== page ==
Chateau Fourcas Hosten 2005, Listrac, Medoc, Bordeaux

[dropcap]T[/dropcap]his Chateau is located to the west of Margaux where heavier soils predominate. An interesting history attaches itself to Chateau Fourcas Hosten – a recent predecessor was an astute French-American syndicate, whilst the latest acquisition in 2006 by Laurent and Renaud Momméja brings a high-end fashion background to the estate. The Momméja brothers however assert the Chateau is a private asset resisting influence from the international fashion house Hermès. Though I’m being presumptuous, having a successful duo funding the operation cannot be such a bad thing. Extensive renovations were carried out in 2008 alongside the purchase of modern winery equipment.

A total of 47 hectares comprise the vineyard property – 22% of which is planted with Merlot in the clay / limestone soils, while 23% Cabernet Sauvignon and 2% Cabernet Franc are embedded in a soil profile of clay, limestone and gravel. The grand vin is Chateau Fourcas-Hosten, and as I am a particular fan of Margaux it was with pleasure and interest that I appreciated the last vintage of Chateau Fourcas-Hosten led by Peter Sichel of the French-American syndicate at a restaurant in New York.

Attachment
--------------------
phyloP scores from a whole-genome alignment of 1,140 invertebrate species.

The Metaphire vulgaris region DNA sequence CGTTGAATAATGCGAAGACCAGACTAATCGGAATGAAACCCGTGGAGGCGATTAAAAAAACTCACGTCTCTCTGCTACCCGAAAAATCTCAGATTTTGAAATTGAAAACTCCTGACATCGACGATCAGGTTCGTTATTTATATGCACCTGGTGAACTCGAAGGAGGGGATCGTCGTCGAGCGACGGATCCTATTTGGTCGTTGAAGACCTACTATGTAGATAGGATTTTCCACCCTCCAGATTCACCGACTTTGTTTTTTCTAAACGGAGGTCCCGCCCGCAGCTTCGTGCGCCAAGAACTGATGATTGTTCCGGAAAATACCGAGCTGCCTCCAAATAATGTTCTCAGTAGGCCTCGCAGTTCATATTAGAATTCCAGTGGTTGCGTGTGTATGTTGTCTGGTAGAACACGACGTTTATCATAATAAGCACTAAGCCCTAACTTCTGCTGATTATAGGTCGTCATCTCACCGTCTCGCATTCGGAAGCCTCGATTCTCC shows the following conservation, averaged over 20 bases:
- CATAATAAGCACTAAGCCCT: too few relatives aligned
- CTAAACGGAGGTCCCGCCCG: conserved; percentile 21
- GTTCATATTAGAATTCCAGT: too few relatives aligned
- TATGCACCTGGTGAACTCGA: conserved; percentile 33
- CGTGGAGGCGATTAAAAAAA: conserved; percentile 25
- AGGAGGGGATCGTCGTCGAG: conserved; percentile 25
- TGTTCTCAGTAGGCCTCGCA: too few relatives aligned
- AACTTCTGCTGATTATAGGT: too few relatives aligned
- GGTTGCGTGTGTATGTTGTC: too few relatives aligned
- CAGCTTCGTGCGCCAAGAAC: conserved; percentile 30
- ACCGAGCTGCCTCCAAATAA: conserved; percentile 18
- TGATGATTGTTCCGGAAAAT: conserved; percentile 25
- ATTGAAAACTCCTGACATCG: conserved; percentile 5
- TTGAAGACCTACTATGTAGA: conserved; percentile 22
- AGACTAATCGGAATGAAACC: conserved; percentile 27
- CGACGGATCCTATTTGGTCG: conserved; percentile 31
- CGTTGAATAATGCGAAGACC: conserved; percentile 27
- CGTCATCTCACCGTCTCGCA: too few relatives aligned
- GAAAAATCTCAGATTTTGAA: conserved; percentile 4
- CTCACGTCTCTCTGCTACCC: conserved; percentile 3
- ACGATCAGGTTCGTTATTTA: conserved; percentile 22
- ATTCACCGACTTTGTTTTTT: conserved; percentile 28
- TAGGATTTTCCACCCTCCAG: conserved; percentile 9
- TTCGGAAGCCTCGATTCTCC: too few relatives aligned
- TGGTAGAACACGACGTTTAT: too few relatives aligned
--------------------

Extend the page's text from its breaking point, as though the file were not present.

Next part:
Chateau Fourcas Hosten 2005

20,000 cases produced on average with 12 months oak aging. The 2005 vintage was an exceptional one, excellent weather conditions and a warm, dry harvest. This is a 50/50 Cabernet Sauvignon and Merlot split, and I’m struck instantly with beautiful plum characters and definite Cabernet fruit – particularly currant and blackberry. Some nice gamey Merlot aromas and appealing methoxy-pyrozines resound. I get the minutest touch of 4-eg Brett (in the form of clove), but because it is a blend of robust varieties (that is, Bordeaux varieties), the aroma profile is not detrimentally affected. Some lovely smokey, toasty notes from the oak – 33% of this is new.

Cabernet tannins predominate on the palate giving a firm, tight structure though the Merlot should manage the task of softening this out over time. This is a young wine, but it will inevitably age well. The length and balance is there and should remain so. A superb match with a decent quality cut of beef from your local butcher, cooked lovingly on the barbecue – the resting time (for both meat and wine) is essential!

Buon appetite!

89 points